Journal of Diabetes Mellitus
Vol.04 No.04(2014), Article ID:50560,5 pages

Multicenter Survey of the Isometric Lower Extremity Strength in Patients with Type 2 Diabetes (MUSCLE-std): Design and Study Protocol

Takuo Nomura1*, Tomoyasu Ishiguro2, Masayoshi Ohira3, Yukio Ikeda4, Masahito Watanabe1

1Department of Rehabilitation Sciences, Kansai University of Welfare Sciences, Osaka, Japan

2Department of Physical Therapy, Health Science University, Yamanashi, Japan

3School of Health Sciences, Shinshu University, Nagano, Japan

4Diabetes Center, Kochi Memorial Hospital, Kochi, Japan

Email: *

Copyright © 2014 by authors and Scientific Research Publishing Inc.

This work is licensed under the Creative Commons Attribution International License (CC BY).

Received 12 August 2014; revised 10 September 2014; accepted 5 October 2014


Background: The lower extremity muscle strength has been shown to be weaker in patients with diabetes mellitus, primarily due to the effects of diabetic polyneuropathy, a common diabetic com- plication. With respect to assessments of the lower extremity muscle strength, reference values for the knee extension force in healthy Japanese subjects have been reported. The clinical signi- ficance of applying knee extension force in the assessment of efficacy of exercise therapy and pa- tient education has also been demonstrated, and the use of an individualized approach in physical exercise based on the quantitative assessment of the lower extremity muscle strength is becoming one of the most important strategies for promoting effective rehabilitation. Methods: The study is a multicenter, cross-sectional investigation. We will measure the knee extension force and eva- luate the diabetic polyneuropathy in patients with type 2 diabetes using uniform equipment and methodology at all centers. We will compare the knee extension force between the subjects with and without diabetic polyneuropathy and will investigate the associations between the knee ex- tension force and both glycemic control and exercise habits. The trial registration is UMIN CTR (UMIN000002810). Discussion: The lower extremity muscle strength has been insufficiently in- vestigated in Japanese patients with diabetes. This study was designed to establish reference val- ues for the knee extension force in Japanese diabetic patients with and without diabetic polyneu- ropathy.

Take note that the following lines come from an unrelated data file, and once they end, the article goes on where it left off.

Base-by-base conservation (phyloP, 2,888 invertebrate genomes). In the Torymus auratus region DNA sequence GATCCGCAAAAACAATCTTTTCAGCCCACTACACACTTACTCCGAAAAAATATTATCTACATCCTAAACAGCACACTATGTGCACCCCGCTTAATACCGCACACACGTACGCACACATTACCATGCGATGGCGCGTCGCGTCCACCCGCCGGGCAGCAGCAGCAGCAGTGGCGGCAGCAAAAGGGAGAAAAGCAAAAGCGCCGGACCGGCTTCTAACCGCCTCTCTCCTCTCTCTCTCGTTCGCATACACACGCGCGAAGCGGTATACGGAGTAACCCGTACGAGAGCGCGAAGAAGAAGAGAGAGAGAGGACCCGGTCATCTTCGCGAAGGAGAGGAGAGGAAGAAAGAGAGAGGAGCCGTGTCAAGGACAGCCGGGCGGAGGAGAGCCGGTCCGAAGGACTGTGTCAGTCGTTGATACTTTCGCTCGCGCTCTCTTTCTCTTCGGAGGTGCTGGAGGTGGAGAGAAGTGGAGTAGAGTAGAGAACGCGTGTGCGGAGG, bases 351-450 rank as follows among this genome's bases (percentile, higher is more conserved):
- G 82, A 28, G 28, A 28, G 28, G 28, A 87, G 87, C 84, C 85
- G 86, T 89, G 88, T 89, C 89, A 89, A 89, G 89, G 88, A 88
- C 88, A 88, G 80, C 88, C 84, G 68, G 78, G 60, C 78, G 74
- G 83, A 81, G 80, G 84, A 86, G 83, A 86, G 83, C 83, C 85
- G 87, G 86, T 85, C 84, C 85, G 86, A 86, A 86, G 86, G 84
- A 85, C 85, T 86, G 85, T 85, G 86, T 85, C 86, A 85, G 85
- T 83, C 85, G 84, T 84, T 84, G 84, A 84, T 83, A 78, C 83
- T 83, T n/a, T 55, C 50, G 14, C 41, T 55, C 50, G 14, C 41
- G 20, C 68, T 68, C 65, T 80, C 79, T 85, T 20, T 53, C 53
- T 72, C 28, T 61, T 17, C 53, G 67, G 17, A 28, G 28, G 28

Muscle Strength, Knee Joint, Diabetes Mellitus, Diabetic Neuropathies, Physical Therapy

1. Introduction

Currently, an estimated 20,500,000 Japanese individuals have diabetes mellitus or are at high risk of developing the disease [1] . Particularly in Japan, diabetes is quickly becoming the disease with the highest incidence [2] . Diabetes commonly accompanies stroke and/or heart disease, afflictions for which patients require rehabilitation [3] , and is characterized by the following associated complications that result from chronic hyperglycemia: reti- nopathy, nephropathy and neuropathy. Diabetic polyneuropathy (DP) is the most frequently occurring complica- tion of diabetes [4] , and there is concern that, in the past, most attention had been focused on sensory nerve damage, while less attention had been given to motor nerve damage. One reason for this is thought to be that most clinical determinations of motor nerve damage have been performed [5] using manual muscle testing [6] , which requires skill and exhibits a low sensitivity for detecting mild to moderate damage. In recent years, quan- titative muscle strength measurements have become widely used, and patients with diabetes have been reported to have impaired lower extremity muscle strength (LMS) levels. In particular, among patients with DP compli- cations, a decline in LMS associated with the severity of DP has been identified [7] [8] .